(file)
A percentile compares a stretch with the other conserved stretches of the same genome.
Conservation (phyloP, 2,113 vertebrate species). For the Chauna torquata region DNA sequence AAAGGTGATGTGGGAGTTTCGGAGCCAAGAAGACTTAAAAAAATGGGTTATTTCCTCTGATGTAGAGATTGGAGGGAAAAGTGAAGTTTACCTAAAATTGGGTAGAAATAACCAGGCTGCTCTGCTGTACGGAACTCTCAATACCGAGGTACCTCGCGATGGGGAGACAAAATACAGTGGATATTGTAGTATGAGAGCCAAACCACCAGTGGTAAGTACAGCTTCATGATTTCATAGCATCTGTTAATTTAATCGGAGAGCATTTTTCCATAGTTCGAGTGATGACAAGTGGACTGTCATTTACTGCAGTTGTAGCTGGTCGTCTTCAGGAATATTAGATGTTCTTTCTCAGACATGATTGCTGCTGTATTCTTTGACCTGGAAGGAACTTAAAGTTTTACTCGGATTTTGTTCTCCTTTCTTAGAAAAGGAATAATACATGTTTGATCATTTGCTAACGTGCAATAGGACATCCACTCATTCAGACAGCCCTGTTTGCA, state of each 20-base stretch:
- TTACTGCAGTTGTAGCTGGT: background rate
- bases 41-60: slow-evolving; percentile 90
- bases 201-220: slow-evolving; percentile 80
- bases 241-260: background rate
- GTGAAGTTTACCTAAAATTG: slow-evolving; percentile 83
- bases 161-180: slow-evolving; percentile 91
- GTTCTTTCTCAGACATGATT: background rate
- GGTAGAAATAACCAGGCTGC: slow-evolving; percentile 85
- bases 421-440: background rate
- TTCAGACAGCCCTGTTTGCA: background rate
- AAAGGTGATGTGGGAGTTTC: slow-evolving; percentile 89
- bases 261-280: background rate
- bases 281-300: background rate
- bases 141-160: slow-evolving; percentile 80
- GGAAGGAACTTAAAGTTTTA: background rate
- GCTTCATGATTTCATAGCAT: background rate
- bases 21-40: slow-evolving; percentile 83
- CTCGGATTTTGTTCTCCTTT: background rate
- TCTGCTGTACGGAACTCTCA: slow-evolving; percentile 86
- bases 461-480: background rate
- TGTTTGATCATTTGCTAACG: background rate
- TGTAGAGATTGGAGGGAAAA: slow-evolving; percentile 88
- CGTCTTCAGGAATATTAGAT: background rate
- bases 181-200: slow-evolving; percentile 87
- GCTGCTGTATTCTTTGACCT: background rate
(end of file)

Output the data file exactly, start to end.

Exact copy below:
A percentile compares a stretch with the other conserved stretches of the same genome.
Conservation (phyloP, 2,113 vertebrate species). For the Chauna torquata region DNA sequence AAAGGTGATGTGGGAGTTTCGGAGCCAAGAAGACTTAAAAAAATGGGTTATTTCCTCTGATGTAGAGATTGGAGGGAAAAGTGAAGTTTACCTAAAATTGGGTAGAAATAACCAGGCTGCTCTGCTGTACGGAACTCTCAATACCGAGGTACCTCGCGATGGGGAGACAAAATACAGTGGATATTGTAGTATGAGAGCCAAACCACCAGTGGTAAGTACAGCTTCATGATTTCATAGCATCTGTTAATTTAATCGGAGAGCATTTTTCCATAGTTCGAGTGATGACAAGTGGACTGTCATTTACTGCAGTTGTAGCTGGTCGTCTTCAGGAATATTAGATGTTCTTTCTCAGACATGATTGCTGCTGTATTCTTTGACCTGGAAGGAACTTAAAGTTTTACTCGGATTTTGTTCTCCTTTCTTAGAAAAGGAATAATACATGTTTGATCATTTGCTAACGTGCAATAGGACATCCACTCATTCAGACAGCCCTGTTTGCA, state of each 20-base stretch:
- TTACTGCAGTTGTAGCTGGT: background rate
- bases 41-60: slow-evolving; percentile 90
- bases 201-220: slow-evolving; percentile 80
- bases 241-260: background rate
- GTGAAGTTTACCTAAAATTG: slow-evolving; percentile 83
- bases 161-180: slow-evolving; percentile 91
- GTTCTTTCTCAGACATGATT: background rate
- GGTAGAAATAACCAGGCTGC: slow-evolving; percentile 85
- bases 421-440: background rate
- TTCAGACAGCCCTGTTTGCA: background rate
- AAAGGTGATGTGGGAGTTTC: slow-evolving; percentile 89
- bases 261-280: background rate
- bases 281-300: background rate
- bases 141-160: slow-evolving; percentile 80
- GGAAGGAACTTAAAGTTTTA: background rate
- GCTTCATGATTTCATAGCAT: background rate
- bases 21-40: slow-evolving; percentile 83
- CTCGGATTTTGTTCTCCTTT: background rate
- TCTGCTGTACGGAACTCTCA: slow-evolving; percentile 86
- bases 461-480: background rate
- TGTTTGATCATTTGCTAACG: background rate
- TGTAGAGATTGGAGGGAAAA: slow-evolving; percentile 88
- CGTCTTCAGGAATATTAGAT: background rate
- bases 181-200: slow-evolving; percentile 87
- GCTGCTGTATTCTTTGACCT: background rate